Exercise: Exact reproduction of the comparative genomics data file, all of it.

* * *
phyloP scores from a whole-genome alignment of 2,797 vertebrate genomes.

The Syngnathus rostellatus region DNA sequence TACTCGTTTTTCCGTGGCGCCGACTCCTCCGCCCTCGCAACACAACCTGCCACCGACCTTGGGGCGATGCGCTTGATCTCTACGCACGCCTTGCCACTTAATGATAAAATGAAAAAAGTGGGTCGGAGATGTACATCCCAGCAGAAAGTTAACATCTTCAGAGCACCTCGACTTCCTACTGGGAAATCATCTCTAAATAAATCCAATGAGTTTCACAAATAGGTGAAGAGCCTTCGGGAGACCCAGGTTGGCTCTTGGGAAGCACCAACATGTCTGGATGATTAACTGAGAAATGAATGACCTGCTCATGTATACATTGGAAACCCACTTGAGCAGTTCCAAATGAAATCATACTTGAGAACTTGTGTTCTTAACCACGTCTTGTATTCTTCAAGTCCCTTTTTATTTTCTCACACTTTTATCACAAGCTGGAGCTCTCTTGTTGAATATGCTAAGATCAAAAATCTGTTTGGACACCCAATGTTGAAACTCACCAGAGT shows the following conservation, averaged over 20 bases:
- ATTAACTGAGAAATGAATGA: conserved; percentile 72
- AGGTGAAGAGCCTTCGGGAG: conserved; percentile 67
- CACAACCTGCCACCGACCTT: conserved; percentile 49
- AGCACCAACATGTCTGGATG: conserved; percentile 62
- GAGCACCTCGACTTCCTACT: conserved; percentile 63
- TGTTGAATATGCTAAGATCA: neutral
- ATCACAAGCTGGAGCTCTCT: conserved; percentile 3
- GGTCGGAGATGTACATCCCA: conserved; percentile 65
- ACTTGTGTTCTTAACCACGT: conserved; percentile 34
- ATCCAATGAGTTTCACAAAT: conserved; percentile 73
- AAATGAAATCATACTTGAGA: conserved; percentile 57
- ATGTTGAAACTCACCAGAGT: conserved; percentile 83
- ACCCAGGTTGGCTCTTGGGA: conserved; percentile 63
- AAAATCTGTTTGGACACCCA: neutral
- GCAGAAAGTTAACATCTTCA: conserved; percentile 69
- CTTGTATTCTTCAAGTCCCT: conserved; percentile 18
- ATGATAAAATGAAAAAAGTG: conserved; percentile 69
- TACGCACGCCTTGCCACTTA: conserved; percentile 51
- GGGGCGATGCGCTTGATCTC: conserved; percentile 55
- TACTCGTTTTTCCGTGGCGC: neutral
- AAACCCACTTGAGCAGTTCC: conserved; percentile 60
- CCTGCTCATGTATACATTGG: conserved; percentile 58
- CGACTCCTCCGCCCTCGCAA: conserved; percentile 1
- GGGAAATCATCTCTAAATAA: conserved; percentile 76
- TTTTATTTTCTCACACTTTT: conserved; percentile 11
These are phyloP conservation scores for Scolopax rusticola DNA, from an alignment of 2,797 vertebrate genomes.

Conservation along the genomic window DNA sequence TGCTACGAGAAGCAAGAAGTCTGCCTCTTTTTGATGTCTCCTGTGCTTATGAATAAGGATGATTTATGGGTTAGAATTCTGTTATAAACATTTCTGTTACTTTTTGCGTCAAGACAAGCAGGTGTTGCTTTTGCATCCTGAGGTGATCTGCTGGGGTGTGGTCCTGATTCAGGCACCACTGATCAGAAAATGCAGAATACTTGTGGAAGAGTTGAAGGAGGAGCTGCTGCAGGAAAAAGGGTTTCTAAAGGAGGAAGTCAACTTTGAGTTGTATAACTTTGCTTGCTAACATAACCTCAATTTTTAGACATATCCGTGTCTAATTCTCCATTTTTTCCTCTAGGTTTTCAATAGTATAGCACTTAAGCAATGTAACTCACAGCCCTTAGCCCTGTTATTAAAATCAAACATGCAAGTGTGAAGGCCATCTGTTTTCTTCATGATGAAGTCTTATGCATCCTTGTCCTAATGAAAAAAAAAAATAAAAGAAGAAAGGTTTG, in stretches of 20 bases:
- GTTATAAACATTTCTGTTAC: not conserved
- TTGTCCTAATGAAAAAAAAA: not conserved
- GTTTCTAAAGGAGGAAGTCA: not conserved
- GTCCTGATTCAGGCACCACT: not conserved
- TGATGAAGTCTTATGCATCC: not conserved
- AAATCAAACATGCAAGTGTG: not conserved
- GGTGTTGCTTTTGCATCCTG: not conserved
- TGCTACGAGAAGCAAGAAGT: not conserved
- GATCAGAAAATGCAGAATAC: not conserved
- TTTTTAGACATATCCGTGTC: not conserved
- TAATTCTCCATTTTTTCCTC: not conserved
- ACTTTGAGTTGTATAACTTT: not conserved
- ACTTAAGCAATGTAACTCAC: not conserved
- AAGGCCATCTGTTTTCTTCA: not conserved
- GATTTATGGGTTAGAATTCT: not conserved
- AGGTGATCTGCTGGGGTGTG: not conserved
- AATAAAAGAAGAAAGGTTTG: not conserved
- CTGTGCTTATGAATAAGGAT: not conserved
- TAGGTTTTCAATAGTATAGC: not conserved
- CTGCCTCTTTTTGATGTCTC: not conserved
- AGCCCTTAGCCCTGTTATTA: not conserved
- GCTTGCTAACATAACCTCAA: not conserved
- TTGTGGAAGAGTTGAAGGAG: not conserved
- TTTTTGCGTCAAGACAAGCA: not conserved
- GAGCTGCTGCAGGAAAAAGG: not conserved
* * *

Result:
phyloP scores from a whole-genome alignment of 2,797 vertebrate genomes.

The Syngnathus rostellatus region DNA sequence TACTCGTTTTTCCGTGGCGCCGACTCCTCCGCCCTCGCAACACAACCTGCCACCGACCTTGGGGCGATGCGCTTGATCTCTACGCACGCCTTGCCACTTAATGATAAAATGAAAAAAGTGGGTCGGAGATGTACATCCCAGCAGAAAGTTAACATCTTCAGAGCACCTCGACTTCCTACTGGGAAATCATCTCTAAATAAATCCAATGAGTTTCACAAATAGGTGAAGAGCCTTCGGGAGACCCAGGTTGGCTCTTGGGAAGCACCAACATGTCTGGATGATTAACTGAGAAATGAATGACCTGCTCATGTATACATTGGAAACCCACTTGAGCAGTTCCAAATGAAATCATACTTGAGAACTTGTGTTCTTAACCACGTCTTGTATTCTTCAAGTCCCTTTTTATTTTCTCACACTTTTATCACAAGCTGGAGCTCTCTTGTTGAATATGCTAAGATCAAAAATCTGTTTGGACACCCAATGTTGAAACTCACCAGAGT shows the following conservation, averaged over 20 bases:
- ATTAACTGAGAAATGAATGA: conserved; percentile 72
- AGGTGAAGAGCCTTCGGGAG: conserved; percentile 67
- CACAACCTGCCACCGACCTT: conserved; percentile 49
- AGCACCAACATGTCTGGATG: conserved; percentile 62
- GAGCACCTCGACTTCCTACT: conserved; percentile 63
- TGTTGAATATGCTAAGATCA: neutral
- ATCACAAGCTGGAGCTCTCT: conserved; percentile 3
- GGTCGGAGATGTACATCCCA: conserved; percentile 65
- ACTTGTGTTCTTAACCACGT: conserved; percentile 34
- ATCCAATGAGTTTCACAAAT: conserved; percentile 73
- AAATGAAATCATACTTGAGA: conserved; percentile 57
- ATGTTGAAACTCACCAGAGT: conserved; percentile 83
- ACCCAGGTTGGCTCTTGGGA: conserved; percentile 63
- AAAATCTGTTTGGACACCCA: neutral
- GCAGAAAGTTAACATCTTCA: conserved; percentile 69
- CTTGTATTCTTCAAGTCCCT: conserved; percentile 18
- ATGATAAAATGAAAAAAGTG: conserved; percentile 69
- TACGCACGCCTTGCCACTTA: conserved; percentile 51
- GGGGCGATGCGCTTGATCTC: conserved; percentile 55
- TACTCGTTTTTCCGTGGCGC: neutral
- AAACCCACTTGAGCAGTTCC: conserved; percentile 60
- CCTGCTCATGTATACATTGG: conserved; percentile 58
- CGACTCCTCCGCCCTCGCAA: conserved; percentile 1
- GGGAAATCATCTCTAAATAA: conserved; percentile 76
- TTTTATTTTCTCACACTTTT: conserved; percentile 11
These are phyloP conservation scores for Scolopax rusticola DNA, from an alignment of 2,797 vertebrate genomes.

Conservation along the genomic window DNA sequence TGCTACGAGAAGCAAGAAGTCTGCCTCTTTTTGATGTCTCCTGTGCTTATGAATAAGGATGATTTATGGGTTAGAATTCTGTTATAAACATTTCTGTTACTTTTTGCGTCAAGACAAGCAGGTGTTGCTTTTGCATCCTGAGGTGATCTGCTGGGGTGTGGTCCTGATTCAGGCACCACTGATCAGAAAATGCAGAATACTTGTGGAAGAGTTGAAGGAGGAGCTGCTGCAGGAAAAAGGGTTTCTAAAGGAGGAAGTCAACTTTGAGTTGTATAACTTTGCTTGCTAACATAACCTCAATTTTTAGACATATCCGTGTCTAATTCTCCATTTTTTCCTCTAGGTTTTCAATAGTATAGCACTTAAGCAATGTAACTCACAGCCCTTAGCCCTGTTATTAAAATCAAACATGCAAGTGTGAAGGCCATCTGTTTTCTTCATGATGAAGTCTTATGCATCCTTGTCCTAATGAAAAAAAAAAATAAAAGAAGAAAGGTTTG, in stretches of 20 bases:
- GTTATAAACATTTCTGTTAC: not conserved
- TTGTCCTAATGAAAAAAAAA: not conserved
- GTTTCTAAAGGAGGAAGTCA: not conserved
- GTCCTGATTCAGGCACCACT: not conserved
- TGATGAAGTCTTATGCATCC: not conserved
- AAATCAAACATGCAAGTGTG: not conserved
- GGTGTTGCTTTTGCATCCTG: not conserved
- TGCTACGAGAAGCAAGAAGT: not conserved
- GATCAGAAAATGCAGAATAC: not conserved
- TTTTTAGACATATCCGTGTC: not conserved
- TAATTCTCCATTTTTTCCTC: not conserved
- ACTTTGAGTTGTATAACTTT: not conserved
- ACTTAAGCAATGTAACTCAC: not conserved
- AAGGCCATCTGTTTTCTTCA: not conserved
- GATTTATGGGTTAGAATTCT: not conserved
- AGGTGATCTGCTGGGGTGTG: not conserved
- AATAAAAGAAGAAAGGTTTG: not conserved
- CTGTGCTTATGAATAAGGAT: not conserved
- TAGGTTTTCAATAGTATAGC: not conserved
- CTGCCTCTTTTTGATGTCTC: not conserved
- AGCCCTTAGCCCTGTTATTA: not conserved
- GCTTGCTAACATAACCTCAA: not conserved
- TTGTGGAAGAGTTGAAGGAG: not conserved
- TTTTTGCGTCAAGACAAGCA: not conserved
- GAGCTGCTGCAGGAAAAAGG: not conserved